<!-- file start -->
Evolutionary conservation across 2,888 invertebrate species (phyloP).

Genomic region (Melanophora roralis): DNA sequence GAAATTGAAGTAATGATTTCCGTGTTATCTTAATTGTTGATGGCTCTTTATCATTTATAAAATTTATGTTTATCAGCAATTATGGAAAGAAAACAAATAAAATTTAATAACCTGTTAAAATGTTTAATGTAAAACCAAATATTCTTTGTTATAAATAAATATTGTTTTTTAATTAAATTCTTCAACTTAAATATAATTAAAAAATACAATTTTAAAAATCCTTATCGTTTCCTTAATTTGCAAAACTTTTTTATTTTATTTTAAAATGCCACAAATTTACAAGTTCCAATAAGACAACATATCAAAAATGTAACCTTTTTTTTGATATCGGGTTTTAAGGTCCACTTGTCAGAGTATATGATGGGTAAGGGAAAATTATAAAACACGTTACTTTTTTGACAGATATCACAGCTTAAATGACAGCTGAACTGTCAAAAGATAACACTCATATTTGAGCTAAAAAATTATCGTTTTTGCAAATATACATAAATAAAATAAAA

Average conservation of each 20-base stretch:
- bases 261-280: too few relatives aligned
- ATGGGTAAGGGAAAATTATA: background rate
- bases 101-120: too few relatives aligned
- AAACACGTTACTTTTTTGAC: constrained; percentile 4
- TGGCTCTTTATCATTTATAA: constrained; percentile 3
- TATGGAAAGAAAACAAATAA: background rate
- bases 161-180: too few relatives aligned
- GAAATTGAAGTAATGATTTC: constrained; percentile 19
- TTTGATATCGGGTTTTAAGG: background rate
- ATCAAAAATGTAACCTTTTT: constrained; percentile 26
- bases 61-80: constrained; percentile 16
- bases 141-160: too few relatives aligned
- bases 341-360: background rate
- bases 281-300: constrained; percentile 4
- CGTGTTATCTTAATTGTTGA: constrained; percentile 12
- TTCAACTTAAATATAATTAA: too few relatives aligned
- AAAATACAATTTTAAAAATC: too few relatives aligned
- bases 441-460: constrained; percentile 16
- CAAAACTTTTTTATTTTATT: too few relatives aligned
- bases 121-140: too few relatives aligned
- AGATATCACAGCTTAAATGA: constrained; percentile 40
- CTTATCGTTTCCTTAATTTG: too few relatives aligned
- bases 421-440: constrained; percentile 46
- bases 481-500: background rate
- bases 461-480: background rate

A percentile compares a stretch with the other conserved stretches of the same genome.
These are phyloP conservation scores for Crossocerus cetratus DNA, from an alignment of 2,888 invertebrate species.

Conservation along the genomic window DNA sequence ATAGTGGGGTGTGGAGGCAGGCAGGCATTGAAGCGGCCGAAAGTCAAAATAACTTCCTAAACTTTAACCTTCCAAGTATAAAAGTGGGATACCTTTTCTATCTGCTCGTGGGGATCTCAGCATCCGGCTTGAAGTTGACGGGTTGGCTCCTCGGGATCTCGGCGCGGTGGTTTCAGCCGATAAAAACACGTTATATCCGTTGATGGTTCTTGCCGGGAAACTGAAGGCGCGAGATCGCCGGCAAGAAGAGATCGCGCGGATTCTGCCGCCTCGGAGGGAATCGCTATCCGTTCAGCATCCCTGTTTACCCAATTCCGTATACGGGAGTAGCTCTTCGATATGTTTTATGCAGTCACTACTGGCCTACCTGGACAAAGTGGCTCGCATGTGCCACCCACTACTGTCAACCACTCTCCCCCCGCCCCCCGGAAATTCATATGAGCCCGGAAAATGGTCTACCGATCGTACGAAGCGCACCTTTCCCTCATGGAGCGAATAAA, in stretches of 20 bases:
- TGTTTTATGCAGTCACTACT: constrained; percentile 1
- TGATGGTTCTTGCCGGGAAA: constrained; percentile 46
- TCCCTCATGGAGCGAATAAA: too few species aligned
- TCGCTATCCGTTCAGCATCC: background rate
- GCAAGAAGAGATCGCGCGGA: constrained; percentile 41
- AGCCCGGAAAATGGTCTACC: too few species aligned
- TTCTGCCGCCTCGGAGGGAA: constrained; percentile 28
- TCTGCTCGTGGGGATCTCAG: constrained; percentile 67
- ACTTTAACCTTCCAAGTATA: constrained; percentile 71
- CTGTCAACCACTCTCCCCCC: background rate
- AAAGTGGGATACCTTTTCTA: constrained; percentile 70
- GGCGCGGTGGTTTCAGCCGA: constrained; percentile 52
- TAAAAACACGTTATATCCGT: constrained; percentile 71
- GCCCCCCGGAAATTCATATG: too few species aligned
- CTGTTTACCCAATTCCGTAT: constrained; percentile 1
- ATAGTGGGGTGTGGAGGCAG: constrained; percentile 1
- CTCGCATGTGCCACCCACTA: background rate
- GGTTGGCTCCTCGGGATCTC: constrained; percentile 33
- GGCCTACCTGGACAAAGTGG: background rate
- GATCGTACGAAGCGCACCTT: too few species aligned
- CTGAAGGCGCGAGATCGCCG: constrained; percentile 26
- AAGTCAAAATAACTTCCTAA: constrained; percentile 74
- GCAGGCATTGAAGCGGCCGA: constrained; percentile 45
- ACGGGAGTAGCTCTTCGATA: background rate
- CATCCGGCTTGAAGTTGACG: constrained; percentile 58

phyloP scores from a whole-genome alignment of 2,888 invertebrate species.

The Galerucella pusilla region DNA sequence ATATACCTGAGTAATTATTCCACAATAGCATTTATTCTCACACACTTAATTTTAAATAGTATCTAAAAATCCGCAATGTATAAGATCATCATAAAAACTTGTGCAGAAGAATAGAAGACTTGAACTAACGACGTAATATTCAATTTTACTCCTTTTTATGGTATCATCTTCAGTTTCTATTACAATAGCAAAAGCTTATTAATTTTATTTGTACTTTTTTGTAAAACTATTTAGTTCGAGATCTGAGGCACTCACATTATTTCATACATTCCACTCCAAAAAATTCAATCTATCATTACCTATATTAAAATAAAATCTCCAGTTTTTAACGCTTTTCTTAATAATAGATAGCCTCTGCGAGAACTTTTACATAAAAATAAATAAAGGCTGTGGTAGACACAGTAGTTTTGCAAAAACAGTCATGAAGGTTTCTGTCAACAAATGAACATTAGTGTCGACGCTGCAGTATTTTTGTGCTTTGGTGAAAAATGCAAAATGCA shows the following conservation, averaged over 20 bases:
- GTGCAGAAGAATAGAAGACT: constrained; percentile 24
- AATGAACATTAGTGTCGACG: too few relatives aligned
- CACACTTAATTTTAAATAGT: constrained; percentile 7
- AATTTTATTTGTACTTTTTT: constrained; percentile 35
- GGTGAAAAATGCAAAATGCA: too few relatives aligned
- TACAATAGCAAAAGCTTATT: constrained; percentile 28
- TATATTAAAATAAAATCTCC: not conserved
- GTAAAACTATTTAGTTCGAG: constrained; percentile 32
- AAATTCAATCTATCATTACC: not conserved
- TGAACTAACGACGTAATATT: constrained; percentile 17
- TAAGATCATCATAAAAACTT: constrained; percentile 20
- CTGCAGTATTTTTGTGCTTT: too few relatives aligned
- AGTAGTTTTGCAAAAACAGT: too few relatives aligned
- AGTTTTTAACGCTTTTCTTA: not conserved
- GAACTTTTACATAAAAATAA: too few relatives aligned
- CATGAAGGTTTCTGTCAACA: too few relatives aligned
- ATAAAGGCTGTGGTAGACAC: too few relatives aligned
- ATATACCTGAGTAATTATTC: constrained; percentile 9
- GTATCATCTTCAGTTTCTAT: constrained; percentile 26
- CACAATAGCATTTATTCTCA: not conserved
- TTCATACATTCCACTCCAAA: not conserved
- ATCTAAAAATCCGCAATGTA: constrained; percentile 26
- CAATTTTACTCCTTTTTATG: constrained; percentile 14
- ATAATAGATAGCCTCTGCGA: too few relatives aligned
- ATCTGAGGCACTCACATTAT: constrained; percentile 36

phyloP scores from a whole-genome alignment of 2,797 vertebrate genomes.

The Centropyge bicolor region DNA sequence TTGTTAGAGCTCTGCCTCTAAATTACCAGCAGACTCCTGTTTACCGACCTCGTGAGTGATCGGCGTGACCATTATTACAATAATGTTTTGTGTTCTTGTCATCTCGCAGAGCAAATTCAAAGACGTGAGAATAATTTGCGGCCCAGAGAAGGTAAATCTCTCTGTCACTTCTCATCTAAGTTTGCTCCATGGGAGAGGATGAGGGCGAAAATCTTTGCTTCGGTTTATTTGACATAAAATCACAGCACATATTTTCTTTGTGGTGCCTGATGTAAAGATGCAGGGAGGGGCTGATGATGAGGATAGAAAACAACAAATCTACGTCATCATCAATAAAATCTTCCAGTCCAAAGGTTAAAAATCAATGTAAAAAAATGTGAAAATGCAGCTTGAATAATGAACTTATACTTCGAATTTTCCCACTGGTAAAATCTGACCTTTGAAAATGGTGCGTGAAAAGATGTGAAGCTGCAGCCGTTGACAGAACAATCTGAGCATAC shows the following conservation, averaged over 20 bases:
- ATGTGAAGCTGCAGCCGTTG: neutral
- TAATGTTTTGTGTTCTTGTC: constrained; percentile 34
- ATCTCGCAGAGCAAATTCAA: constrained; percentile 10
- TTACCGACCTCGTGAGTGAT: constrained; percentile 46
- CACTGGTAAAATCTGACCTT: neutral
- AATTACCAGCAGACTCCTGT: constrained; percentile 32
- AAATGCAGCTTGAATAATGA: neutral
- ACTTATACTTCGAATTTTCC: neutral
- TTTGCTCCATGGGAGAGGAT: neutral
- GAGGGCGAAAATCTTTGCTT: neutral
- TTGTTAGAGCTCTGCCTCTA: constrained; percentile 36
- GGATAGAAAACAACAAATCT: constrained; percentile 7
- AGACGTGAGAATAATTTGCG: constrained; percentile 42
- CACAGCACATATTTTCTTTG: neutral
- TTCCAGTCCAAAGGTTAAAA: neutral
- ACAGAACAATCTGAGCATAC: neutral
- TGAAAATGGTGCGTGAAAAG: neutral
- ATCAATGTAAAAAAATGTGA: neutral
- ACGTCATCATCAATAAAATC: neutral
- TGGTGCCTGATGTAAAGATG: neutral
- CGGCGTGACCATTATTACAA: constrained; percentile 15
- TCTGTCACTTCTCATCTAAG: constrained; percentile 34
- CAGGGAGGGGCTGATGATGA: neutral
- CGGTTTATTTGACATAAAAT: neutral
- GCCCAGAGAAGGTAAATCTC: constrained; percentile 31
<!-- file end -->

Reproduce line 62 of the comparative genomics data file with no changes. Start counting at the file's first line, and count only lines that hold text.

- AATTTTATTTGTACTTTTTT: constrained; percentile 35